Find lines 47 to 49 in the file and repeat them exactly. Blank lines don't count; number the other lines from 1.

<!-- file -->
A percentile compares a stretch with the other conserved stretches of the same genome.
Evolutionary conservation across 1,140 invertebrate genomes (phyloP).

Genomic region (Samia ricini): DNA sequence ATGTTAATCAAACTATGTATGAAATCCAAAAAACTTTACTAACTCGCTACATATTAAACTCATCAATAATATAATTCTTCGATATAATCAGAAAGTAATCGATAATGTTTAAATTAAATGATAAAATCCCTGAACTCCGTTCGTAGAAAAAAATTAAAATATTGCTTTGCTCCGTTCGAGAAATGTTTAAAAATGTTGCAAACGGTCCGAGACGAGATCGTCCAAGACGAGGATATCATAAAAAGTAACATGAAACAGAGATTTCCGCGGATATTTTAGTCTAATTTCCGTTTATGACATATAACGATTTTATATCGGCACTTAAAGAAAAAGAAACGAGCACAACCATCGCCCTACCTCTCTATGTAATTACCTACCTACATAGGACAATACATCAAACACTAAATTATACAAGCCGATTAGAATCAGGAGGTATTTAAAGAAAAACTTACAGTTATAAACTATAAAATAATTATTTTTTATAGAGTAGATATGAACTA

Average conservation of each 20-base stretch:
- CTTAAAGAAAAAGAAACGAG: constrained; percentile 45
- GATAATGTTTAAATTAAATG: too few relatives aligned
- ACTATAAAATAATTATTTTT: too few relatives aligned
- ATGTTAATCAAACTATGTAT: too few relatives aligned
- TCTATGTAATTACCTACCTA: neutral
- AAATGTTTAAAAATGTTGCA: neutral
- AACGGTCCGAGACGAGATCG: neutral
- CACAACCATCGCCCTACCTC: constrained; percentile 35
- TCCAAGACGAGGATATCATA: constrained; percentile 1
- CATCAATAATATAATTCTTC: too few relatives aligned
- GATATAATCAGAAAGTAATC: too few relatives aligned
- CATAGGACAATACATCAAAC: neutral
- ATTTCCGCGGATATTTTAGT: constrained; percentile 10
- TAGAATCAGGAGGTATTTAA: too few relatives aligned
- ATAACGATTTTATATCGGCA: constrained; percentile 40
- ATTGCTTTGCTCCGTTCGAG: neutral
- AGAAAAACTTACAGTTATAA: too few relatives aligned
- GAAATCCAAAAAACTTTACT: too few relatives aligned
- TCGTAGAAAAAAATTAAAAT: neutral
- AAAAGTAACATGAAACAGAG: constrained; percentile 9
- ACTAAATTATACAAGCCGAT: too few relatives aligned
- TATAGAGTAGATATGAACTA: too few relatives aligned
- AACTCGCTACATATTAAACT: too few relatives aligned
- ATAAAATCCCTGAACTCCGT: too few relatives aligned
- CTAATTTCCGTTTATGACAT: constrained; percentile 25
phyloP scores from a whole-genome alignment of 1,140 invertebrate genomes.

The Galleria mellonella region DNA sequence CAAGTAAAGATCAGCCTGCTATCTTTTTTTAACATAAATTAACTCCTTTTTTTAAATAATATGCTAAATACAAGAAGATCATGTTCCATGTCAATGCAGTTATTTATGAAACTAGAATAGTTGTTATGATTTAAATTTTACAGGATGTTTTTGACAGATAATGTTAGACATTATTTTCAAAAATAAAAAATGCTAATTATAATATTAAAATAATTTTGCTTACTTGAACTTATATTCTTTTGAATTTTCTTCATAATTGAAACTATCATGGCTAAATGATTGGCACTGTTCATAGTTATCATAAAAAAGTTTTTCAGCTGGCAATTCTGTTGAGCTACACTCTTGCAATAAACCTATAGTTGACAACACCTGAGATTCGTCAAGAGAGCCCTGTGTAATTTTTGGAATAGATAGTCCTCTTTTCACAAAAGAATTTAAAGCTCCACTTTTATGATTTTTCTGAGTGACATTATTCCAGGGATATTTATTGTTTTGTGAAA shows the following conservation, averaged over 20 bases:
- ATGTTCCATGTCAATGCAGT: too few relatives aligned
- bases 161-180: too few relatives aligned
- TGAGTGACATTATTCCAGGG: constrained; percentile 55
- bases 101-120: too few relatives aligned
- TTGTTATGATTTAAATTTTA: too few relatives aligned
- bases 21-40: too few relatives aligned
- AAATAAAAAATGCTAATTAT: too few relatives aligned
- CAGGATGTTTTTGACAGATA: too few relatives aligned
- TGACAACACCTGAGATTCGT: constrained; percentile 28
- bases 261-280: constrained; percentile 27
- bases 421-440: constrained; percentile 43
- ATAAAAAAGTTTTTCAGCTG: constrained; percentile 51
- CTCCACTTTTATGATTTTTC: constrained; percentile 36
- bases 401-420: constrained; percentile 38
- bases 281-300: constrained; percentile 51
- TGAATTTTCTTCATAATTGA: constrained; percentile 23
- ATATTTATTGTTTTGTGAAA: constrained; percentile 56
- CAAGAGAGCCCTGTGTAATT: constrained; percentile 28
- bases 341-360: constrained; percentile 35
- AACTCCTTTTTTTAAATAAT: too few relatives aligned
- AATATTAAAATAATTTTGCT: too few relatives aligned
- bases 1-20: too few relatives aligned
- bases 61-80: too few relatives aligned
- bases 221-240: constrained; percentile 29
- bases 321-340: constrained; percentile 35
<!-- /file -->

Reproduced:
- TGAATTTTCTTCATAATTGA: constrained; percentile 23
- ATATTTATTGTTTTGTGAAA: constrained; percentile 56
- CAAGAGAGCCCTGTGTAATT: constrained; percentile 28